Shortly afterwards, on 14 October 1213, Philip of Timberland, a Lincolnshire knight, proffered ten marks for the land in Bleasby which the outlaw Walter of Holton had held of him. In this case the sheriff was administering the property, and had raised 3s. 4d. from it before Philip paid to recover possession.50 Then, as later, the ruthless exploitation of confiscated property while it was in the king’s hand, culminating in its wasting, provided a strong inducement to lords to pay for its recovery before this process was completed, and this may have been a consideration behind the proffer made by Philip of Timberland. But in the case of Hugh de Saucey the king had had his year, day and waste before arrangements were made for the earl to have the lands back, and indeed, John made sure that this was so, telling the sheriff to hand the property over `if it shall appear to him that the land has been for so long in the king’s hand and [is] of the earl’s fee ...’.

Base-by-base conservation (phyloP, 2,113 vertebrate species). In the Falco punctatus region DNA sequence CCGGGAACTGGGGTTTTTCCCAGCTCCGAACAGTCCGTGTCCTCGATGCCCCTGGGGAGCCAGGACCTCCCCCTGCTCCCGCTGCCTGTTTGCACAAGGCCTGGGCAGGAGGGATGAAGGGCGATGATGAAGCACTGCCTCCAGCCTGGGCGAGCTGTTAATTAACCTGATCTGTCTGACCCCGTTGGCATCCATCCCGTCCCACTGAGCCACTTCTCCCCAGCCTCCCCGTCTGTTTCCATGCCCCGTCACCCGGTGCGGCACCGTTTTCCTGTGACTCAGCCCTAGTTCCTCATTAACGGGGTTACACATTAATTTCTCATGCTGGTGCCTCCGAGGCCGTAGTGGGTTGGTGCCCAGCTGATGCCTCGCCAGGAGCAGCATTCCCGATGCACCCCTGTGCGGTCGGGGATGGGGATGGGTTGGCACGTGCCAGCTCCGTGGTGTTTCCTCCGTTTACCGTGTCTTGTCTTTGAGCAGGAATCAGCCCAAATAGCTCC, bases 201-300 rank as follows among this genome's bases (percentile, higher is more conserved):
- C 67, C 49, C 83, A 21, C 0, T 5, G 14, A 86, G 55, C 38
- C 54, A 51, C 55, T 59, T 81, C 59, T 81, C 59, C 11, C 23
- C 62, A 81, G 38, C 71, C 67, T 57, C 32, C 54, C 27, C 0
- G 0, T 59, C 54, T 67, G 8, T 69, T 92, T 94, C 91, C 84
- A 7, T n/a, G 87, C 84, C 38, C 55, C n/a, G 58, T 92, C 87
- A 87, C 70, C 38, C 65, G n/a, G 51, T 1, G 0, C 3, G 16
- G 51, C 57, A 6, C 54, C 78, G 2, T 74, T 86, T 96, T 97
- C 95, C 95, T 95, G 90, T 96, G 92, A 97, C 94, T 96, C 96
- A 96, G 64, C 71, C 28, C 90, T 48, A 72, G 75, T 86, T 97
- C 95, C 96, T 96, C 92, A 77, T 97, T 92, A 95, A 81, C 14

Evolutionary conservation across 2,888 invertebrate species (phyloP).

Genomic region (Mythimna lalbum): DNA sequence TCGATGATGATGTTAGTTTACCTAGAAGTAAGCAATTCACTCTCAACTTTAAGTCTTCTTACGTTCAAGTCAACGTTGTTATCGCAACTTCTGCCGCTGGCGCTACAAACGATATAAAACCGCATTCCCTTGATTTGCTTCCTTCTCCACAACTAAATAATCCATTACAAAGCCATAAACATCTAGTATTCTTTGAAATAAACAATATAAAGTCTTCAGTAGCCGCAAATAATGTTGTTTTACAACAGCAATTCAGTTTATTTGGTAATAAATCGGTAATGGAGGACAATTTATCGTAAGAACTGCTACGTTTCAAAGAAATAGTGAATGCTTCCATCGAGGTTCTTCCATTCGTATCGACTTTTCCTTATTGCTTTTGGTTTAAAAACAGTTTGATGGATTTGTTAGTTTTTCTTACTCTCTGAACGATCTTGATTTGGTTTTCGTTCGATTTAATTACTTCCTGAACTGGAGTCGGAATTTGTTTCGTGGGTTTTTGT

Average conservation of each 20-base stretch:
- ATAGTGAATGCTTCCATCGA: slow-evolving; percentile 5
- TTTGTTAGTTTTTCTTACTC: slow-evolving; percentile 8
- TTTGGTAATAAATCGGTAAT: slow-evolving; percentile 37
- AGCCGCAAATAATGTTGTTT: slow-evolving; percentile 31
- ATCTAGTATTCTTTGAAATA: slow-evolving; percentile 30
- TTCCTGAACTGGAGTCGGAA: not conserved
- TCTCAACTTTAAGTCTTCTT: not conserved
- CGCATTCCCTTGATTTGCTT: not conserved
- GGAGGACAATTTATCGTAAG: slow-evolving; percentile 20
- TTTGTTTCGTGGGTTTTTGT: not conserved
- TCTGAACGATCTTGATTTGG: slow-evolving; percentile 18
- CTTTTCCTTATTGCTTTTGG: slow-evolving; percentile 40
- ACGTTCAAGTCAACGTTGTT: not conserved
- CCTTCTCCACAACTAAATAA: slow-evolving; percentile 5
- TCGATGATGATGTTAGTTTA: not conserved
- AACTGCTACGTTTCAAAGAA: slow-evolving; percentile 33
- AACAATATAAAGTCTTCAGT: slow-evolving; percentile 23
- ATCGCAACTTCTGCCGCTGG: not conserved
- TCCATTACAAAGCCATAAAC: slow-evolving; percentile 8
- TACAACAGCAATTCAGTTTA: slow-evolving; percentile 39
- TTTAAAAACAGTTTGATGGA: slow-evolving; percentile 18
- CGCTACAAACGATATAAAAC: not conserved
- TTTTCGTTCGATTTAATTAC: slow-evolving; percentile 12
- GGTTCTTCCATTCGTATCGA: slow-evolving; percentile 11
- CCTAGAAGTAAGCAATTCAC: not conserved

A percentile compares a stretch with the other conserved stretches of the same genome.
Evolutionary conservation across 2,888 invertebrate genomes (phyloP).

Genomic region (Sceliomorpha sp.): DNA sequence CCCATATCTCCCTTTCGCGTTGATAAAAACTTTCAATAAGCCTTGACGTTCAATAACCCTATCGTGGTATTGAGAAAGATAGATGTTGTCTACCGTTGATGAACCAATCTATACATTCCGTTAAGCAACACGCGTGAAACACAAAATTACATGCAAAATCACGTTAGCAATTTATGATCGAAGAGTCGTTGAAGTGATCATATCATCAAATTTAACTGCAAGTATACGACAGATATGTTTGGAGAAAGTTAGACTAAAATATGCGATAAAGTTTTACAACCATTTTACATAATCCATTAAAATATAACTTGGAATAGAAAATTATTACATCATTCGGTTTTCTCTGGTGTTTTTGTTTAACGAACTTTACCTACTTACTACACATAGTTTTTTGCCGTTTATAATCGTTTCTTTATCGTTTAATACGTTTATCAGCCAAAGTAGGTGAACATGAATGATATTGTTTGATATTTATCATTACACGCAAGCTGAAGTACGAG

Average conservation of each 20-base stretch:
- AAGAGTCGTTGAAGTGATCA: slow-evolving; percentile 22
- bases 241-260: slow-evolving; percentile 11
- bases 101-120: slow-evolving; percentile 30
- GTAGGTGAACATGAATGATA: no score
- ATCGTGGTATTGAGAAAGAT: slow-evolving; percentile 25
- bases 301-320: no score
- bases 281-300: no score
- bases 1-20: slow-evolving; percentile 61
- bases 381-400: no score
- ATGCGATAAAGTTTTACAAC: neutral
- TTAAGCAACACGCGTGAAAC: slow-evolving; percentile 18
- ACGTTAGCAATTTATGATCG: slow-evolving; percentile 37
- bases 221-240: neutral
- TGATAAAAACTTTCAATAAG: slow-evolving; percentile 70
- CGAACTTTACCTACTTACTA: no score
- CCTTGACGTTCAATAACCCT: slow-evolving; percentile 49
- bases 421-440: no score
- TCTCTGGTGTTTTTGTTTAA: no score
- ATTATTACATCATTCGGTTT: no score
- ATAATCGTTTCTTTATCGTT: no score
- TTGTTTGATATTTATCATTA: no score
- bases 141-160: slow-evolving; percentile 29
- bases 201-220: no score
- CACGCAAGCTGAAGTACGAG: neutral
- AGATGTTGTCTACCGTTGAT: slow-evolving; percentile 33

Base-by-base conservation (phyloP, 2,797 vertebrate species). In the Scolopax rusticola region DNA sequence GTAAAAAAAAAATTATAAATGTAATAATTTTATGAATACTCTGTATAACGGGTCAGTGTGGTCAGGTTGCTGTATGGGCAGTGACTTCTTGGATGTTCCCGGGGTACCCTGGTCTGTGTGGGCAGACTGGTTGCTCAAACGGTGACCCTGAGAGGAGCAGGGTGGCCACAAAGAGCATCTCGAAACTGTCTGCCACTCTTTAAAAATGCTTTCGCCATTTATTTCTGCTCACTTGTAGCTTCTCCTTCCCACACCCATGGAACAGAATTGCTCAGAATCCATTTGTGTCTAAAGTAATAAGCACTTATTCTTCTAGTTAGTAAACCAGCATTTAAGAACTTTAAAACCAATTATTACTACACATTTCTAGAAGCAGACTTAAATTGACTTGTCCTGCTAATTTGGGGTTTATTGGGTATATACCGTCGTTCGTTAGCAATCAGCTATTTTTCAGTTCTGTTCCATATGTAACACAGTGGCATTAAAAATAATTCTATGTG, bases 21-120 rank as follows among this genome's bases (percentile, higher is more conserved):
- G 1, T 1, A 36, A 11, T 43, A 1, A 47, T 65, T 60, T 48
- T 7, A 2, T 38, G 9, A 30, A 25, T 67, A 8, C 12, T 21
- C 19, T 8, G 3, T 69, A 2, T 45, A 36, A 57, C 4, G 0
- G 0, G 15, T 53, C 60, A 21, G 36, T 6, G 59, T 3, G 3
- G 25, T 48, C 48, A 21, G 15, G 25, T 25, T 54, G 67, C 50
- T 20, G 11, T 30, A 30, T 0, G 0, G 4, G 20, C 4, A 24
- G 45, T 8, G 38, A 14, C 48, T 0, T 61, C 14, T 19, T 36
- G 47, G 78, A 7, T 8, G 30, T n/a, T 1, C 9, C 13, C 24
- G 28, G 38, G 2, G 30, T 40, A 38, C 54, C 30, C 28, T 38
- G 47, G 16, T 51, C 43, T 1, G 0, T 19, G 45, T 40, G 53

There may even have come to be formal inquests held in such cases, to ensure that the king’s rights had been maintained, before those of a lord were upheld by the return of the property. Hence, perhaps, the inquest held in the bench in Hilary term 1201 as to `how the land of Somercotes [Lincolnshire], which three men held of the abbot and monks of Jervaulx, so it is said, came into the hand of the lord king.’ It found that the three men were brothers called Alan, Guy and William, of whom Alan and William were impleaded for their shares of the property, which amounted to 180 acres. A jury of knights for the grand assize was summoned, but when proceedings should have resumed before justices itinerant, the defendants did not appear, and so their lands were taken into the king’s hand because of their default. Meanwhile the third brother, Guy, had been appealed of theft, convicted and hanged, with the result that his land, too, was taken into the king’s hand, `and held now for almost a year and a half, together with the lands of his brothers, which were then found unoccupied (vacue) as they made off because of the hanging of Alan ...’.51 Consequently order was given that the lands should be returned to the abbot of Jervaulx, who is not recorded as having had to pay anything for their recovery, possibly because Guy’s lands, at least, had been withheld for nearly six months after they should have been returned to the abbot. But other mesne lords found it expedient, or were obliged, to make an extra payment in order to secure possession. In 1214 Geoffrey of Claypole proffered, and subsequently paid, 40s. to recover a toft in Grantham, forfeited by Richard FitzRobert who had been outlawed for homicide, `which messuage is of Geoffrey’s fee according to the inquest held on [the king’s] order.’52 Similarly on 26 July 1215 Alan FitzTurbern proffered 20s. to have seven acres of land in Easton, Lincolnshire, which had been held of him by William Bret, now outlawed for homicide – `as an inquest held into this and transmitted to the lord king attests ...’. Alan cleared his debt in 1221.53 In both these cases the inquests seem to have been held at the king’s command, but the landowners concerned had to pay to have their findings implemented.